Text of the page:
When Jeffrey Brenner, MD talks about integrated care, it is with passion. He's done his due diligence as a family physician providing full-spectrum family health services to a largely Medicaid population Camden, NJ, one of the poorest cities in the country.
Recognizing the need for collaboration among care providers, he founded the Camden Coalition of Healthcare Providers, where he serves as the executive director. He is also the medical director of the Urban Health Institute, a Cooper Health System (Camden, NJ) business unit, which aims to apply modern business thinking, practices and strategies to clinical care models.
Brenner is most concerned with individuals who are the highest utilizers of services and, of course, incur the highest costs. Most have co-morbidities and their disorders are complex. Writing prescriptions neither keeps them stable or out of the emergency room.
There is a bewildering array of services surrounding patients with multiple complex disorders, he told attendees at the National Council for Behavioral Health
in Washington, DC. And the mainstream biomedical healthcare community has little incentive to change the current model of care. There are certainly no economic incentives to do so.
"Behavioral health is closer to solving this problem," he noted citing the industry's ACT and PACE models, which he would like to see brought into the mainstream of healthcare. "There is no EHR or HIE that is going to solve this [disjointed biomedical] model."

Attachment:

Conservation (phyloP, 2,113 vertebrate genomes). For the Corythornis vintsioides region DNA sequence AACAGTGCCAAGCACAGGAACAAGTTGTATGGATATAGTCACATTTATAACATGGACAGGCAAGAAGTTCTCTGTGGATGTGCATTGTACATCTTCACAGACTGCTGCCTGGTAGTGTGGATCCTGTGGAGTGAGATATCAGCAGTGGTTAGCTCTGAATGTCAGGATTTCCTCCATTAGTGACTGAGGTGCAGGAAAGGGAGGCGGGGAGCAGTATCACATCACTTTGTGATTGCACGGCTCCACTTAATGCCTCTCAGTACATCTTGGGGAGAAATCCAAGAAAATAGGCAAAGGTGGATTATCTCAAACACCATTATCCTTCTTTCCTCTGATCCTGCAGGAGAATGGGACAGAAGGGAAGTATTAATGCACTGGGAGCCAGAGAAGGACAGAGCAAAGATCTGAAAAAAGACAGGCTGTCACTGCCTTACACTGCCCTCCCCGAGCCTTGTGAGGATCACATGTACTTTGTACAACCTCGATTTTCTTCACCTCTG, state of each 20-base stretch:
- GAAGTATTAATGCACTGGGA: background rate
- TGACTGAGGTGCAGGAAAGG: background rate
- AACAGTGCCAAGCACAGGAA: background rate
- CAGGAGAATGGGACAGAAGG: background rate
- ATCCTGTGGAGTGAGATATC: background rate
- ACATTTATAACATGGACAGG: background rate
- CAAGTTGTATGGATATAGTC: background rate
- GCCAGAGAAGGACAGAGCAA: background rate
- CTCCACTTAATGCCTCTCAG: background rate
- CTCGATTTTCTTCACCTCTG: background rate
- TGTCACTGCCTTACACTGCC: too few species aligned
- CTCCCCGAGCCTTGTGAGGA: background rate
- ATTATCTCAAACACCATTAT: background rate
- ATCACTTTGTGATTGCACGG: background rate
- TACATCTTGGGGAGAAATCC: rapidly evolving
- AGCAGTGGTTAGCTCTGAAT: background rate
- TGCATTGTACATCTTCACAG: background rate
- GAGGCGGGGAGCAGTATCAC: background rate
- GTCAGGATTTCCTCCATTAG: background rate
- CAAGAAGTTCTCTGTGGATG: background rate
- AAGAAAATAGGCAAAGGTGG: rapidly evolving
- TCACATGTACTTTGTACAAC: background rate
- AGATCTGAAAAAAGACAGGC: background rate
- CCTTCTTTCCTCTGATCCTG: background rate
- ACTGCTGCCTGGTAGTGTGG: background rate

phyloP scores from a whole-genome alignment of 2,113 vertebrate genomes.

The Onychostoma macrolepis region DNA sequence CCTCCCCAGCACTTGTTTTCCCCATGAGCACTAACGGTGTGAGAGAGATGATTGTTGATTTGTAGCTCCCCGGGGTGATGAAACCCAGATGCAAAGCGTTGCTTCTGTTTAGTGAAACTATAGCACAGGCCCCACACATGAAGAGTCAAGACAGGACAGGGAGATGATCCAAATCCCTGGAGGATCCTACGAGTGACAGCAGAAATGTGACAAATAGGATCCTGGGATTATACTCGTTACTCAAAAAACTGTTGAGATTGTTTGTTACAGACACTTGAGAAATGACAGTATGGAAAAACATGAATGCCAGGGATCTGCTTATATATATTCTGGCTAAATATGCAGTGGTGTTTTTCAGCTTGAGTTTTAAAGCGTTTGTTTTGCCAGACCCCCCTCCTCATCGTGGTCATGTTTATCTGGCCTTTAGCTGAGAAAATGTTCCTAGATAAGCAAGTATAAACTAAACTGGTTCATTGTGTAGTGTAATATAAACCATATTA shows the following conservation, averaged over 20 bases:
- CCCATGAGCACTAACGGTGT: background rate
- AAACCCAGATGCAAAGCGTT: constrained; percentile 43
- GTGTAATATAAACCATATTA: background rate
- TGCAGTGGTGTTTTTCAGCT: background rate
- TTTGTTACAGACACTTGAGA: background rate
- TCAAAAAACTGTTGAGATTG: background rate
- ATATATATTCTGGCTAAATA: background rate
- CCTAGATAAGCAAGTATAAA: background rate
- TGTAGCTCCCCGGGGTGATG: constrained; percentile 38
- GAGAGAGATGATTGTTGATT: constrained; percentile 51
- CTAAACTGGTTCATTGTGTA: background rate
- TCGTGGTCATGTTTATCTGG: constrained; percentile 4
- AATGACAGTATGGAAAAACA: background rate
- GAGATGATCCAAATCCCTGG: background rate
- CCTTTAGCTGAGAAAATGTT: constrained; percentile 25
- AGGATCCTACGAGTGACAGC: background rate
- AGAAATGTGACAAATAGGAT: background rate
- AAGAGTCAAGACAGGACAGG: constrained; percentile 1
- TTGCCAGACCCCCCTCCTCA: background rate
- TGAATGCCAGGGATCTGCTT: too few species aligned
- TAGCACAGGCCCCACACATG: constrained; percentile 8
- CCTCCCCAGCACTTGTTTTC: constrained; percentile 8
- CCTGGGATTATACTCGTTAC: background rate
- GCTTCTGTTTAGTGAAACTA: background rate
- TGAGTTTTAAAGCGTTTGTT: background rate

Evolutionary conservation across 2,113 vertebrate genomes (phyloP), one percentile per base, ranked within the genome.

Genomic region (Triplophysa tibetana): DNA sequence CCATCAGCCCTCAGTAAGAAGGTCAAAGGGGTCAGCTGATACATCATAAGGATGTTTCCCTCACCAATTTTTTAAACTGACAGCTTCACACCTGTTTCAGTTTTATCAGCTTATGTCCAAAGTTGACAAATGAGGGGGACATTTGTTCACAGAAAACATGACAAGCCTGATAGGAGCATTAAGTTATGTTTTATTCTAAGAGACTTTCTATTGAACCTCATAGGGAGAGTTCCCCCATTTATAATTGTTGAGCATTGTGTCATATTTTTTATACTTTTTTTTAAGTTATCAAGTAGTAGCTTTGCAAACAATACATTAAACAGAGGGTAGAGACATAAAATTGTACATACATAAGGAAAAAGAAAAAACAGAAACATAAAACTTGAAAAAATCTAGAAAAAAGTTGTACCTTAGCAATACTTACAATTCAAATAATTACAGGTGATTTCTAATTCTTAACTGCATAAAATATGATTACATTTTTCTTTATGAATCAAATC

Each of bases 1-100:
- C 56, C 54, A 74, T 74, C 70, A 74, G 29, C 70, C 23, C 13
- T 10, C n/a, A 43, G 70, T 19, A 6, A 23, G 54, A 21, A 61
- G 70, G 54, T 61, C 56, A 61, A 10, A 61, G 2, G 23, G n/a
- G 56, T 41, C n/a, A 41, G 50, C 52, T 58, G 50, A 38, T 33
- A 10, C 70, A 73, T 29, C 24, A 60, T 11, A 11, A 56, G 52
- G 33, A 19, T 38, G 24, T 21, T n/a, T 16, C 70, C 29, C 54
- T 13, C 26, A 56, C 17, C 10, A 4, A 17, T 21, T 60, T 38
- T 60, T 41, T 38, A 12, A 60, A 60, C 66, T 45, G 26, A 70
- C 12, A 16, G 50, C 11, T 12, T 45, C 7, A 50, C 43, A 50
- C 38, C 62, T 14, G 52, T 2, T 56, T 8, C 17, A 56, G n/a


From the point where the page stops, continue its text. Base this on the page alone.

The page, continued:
The behavioral health community works collaboratively within a care team. They talk to their clients and develop longstanding relationships with them. They have the clients' trust. And they continue to perform well despite tight budgets.
He believes it's possible to lower costs and improve quality, citing a 2012 study
that found that the combination of a highly skilled nurse and well structured care plan resulted in a 48 percent reduction in deaths and 33 percent reduction in hospitalization among the highest risk patients.
Like many other visionaries, Brenner believes the primary care provider model is outdated. What is needed, he added, is to medicalize social programs. Ninety five percent of what physicians regularly do can be delegated to a properly trained nurse of physician assistant--and should be--so that the physician can focus on diagnosis and co-morbidities.